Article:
Things 128: No spoilers, Beethoven played correctly, automation vs humans

Puzzle – Do Spoilers Matter?
Research looking into the enjoyment of short stories found that reading a ‘spoiler’ beforehand tended to increase enjoyment. That seems quite possible, but the strangest part is that it holds even for mystery or ironic-twist stories. They even have a chart with error bars, which looks pretty compelling (click for big):

So, you’ll generally enjoy all stories you read (or presumably consume in any medium) more if you read about the ending first.

The question, then: how can you justify not doing this?

Video – Omlette
Here’s a really lovely short (2’30”) animation about a dog and an omlette. If you’re having a hard day, I particularly recommend it.

Audio – Beethoven wants you to play faster
When Beethoven eventually got his hands on a metronome, he marked up symphonies with tempos that nobody can quite believe he really meant, and which are pretty much entirely disregarded. This excellent Radiolab podcast investigates. (The forced conversational ‘style’ gets a little irritating, but the demonstration at the end is fantastic).

Links – Race Against The Machine
Our old friend the Invisible Hand guides us to make work more efficient with technology: robots replace humans on production lines, computer work becomes automated, cars and vacuum cleaners operate themselves, and productivity increases. Brilliant.

From the Luddites on, people have been fighting this change to defend their old jobs, but with hindsight we can say they were mistaken, as prosperity has increased, every time, and will continue to do so.

Or will it?!

Despite the apparent historic benefits, it’s still hard to imagine this trend continuing indefinitely and remaining benevolent.

Now, one can imagine some sort of desirable end point, in which (say) solar power becomes incredibly cheap:

… and robots / algorithms are able to do everything humans don’t want to do, and everything is wonderful and everyone is happy.

Of course, quite how you would run such a society isn’t entirely clear, and as Voltaire points out, work isn’t only about earning money:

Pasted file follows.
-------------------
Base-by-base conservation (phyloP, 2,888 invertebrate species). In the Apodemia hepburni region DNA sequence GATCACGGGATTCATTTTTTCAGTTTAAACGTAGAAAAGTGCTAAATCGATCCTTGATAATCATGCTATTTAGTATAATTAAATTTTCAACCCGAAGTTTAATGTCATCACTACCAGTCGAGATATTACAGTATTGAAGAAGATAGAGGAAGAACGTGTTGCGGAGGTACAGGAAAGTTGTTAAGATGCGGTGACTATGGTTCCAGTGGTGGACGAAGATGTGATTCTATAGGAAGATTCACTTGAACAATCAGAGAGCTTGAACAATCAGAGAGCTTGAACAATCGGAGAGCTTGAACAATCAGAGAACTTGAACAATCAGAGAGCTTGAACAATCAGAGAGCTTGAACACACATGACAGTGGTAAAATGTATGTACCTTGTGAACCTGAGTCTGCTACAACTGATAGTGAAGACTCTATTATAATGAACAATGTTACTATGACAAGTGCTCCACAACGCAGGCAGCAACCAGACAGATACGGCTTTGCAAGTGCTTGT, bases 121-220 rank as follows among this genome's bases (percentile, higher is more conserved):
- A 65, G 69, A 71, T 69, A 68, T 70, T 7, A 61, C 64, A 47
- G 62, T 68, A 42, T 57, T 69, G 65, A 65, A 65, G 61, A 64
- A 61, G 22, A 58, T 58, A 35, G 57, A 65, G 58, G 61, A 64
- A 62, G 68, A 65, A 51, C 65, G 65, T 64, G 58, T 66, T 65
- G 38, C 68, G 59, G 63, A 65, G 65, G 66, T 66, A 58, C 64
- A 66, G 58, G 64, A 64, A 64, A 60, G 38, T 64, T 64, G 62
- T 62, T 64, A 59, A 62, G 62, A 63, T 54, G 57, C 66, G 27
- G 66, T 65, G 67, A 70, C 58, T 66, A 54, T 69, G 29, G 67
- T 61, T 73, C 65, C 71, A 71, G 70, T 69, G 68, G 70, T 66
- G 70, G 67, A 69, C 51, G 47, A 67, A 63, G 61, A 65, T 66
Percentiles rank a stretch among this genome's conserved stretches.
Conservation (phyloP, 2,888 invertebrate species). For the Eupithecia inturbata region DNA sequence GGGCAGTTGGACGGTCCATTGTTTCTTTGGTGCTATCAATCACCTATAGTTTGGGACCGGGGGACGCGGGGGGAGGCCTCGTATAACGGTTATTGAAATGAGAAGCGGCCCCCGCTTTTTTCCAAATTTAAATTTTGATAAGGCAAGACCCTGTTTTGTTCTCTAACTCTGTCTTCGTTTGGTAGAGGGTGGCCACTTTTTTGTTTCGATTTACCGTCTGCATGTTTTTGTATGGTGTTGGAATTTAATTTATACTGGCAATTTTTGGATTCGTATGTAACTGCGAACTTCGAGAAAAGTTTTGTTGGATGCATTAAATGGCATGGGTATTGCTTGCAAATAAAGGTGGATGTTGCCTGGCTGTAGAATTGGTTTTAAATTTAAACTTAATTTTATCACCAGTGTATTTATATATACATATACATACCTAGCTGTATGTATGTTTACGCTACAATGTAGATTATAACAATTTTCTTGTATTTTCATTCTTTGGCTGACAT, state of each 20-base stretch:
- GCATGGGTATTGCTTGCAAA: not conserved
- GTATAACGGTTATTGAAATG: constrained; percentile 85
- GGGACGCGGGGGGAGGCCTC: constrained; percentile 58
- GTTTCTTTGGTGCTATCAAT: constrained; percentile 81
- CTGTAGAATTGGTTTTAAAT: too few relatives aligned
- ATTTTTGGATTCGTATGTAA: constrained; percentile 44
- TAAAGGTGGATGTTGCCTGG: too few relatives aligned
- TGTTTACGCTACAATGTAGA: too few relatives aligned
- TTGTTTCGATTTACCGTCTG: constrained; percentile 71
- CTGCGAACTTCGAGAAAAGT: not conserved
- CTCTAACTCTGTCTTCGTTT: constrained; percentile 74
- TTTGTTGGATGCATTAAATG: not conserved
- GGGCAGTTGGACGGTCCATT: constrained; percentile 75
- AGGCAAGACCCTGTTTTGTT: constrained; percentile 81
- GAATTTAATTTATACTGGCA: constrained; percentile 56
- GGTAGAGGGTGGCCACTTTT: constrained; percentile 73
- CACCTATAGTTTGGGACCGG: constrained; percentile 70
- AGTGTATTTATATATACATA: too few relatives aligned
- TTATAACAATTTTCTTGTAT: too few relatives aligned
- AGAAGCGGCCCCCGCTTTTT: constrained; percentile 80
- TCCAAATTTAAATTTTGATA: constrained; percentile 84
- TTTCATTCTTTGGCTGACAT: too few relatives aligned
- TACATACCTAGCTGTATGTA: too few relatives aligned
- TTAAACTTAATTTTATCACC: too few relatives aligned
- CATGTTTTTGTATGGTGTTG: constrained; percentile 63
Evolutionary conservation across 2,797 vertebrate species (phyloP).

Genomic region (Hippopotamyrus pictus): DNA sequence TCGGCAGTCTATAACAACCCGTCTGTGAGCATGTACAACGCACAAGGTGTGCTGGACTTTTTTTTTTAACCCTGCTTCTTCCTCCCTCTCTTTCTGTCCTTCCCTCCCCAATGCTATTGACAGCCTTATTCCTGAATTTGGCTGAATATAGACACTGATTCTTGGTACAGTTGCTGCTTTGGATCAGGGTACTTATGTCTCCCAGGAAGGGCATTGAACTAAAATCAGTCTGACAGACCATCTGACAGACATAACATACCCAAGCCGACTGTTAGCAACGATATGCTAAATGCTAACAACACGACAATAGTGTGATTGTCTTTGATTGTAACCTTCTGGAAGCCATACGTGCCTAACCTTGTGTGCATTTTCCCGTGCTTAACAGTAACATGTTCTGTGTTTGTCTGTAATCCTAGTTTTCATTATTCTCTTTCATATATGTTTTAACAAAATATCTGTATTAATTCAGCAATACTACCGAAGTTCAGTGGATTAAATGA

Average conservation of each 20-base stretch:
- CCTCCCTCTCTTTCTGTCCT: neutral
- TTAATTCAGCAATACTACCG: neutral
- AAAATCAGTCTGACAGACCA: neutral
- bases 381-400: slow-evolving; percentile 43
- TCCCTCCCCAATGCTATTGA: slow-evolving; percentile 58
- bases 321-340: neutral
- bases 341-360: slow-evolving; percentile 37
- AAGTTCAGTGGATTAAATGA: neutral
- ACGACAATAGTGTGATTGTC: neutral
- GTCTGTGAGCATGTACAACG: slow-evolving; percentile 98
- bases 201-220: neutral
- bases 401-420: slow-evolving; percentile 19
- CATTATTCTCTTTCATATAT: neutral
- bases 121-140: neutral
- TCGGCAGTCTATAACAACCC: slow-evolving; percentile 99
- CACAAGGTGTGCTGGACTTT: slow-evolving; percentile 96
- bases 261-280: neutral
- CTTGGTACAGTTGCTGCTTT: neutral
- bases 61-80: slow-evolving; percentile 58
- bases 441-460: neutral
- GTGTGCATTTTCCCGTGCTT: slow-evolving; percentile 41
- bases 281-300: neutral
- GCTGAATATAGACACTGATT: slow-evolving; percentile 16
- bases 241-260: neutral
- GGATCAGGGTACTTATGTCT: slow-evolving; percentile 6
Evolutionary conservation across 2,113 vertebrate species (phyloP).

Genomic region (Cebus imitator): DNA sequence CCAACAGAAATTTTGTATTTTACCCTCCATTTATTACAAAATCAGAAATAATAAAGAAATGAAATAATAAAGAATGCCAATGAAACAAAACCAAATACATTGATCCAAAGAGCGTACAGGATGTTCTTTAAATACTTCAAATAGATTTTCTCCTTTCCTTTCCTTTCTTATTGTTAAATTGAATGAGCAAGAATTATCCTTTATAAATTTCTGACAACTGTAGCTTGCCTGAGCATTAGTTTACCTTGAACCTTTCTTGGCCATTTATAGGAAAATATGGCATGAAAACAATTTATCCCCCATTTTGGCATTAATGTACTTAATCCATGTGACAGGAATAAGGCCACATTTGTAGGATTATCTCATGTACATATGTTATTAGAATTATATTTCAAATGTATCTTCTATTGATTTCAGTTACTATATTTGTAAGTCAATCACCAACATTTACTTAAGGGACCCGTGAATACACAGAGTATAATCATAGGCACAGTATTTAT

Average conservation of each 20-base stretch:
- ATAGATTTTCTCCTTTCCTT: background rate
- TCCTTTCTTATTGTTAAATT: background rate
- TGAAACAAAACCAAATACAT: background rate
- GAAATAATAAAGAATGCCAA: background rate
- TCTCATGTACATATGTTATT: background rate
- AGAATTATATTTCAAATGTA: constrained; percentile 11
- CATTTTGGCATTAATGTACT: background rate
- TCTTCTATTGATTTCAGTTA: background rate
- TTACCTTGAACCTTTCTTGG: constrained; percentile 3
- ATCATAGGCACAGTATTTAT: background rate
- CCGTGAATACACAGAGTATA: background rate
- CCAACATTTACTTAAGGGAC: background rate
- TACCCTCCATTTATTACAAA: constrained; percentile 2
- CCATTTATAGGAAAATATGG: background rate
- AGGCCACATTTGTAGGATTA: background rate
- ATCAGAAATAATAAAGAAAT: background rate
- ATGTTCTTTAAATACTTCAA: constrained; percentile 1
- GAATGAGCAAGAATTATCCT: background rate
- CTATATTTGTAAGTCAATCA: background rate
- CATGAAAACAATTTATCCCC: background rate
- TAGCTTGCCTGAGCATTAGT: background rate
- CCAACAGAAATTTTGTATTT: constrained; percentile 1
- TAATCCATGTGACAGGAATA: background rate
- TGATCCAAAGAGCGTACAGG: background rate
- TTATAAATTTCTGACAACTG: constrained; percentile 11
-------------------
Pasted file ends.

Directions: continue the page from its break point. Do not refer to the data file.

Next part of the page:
Work spares us from three evils: boredom, vice, and need

But of more concern right now is how we organise society as we transition towards that end-point. In particular, it seems reasonable to suggest that automation of jobs will tend to increase inequality, as (in a simplistic model), the few that own the robots / server farms reap all the rewards of that automated labour while everyone else loses their jobs.

In case you need reminding, inequality is bad for almost everyone. By the way, a concise point on this topic made by Nick Hanauer in 2011:

If the average American family still got the same share of income they earned in 1980, they would have an astounding $13,000 more in their pockets a year. It’s worth pausing to consider what our economy would be like today if middle-class consumers had that additional income to spend.

Here’s a fun sequence of slides putting the current economic situation (in the US) in 50 years of context (brought together by Business Insider):

Corporate profits as a % of GDP at all time high:

% of Americans with jobs is significantly down:

(Something interesting is happening here, because the more common measure of “unemployment rate” doesn’t look as bad)

Wages as a % of GDP at an all-time low:

(Side-note: these were extracted from a longer chart-based argument to do with wages and debt, which is quite interesting but somewhat disingenuously suggests that just “looking at the data” is some non-political process that can reveal answers, and doesn’t consider the fact that over the same time period the % of retired persons in the US increased from 8% to 13% and could reach 20% in the next 30 years. Still worth a look, though.)

Now, there are many other drivers of inequality (including the feedback loop of lobbying, which The Onion satirises perfectly), and while automation may not have been the biggest contributor so far, it’s worrying that we’re not in a good position just as automation is starting to look like a credible threat to prosperity.

There’s a book on this which characterises the problem in its title: “Race Against the Machine“. I haven’t read it, but apparently the authors make an interesting case and then fail to offer any realistic solutions. The absence of solutions and the seemingly inevitable progress along this line is why I consider this one of the major problems we need to solve (after climate change).

Finally, a really important sci-fi story on this topic: Manna by Marshall Brain, which demonstrates a method by which automation can creep into jobs without replacing them entirely, but the consequences are just as dire. Chapter 1 gives you the gist, but it’s worth continuing to see how he plays out the trend. (At the end he appears to suggest a solution, and unfortunately it appears to be much less realistic than the problem).

-Transmission finally ends

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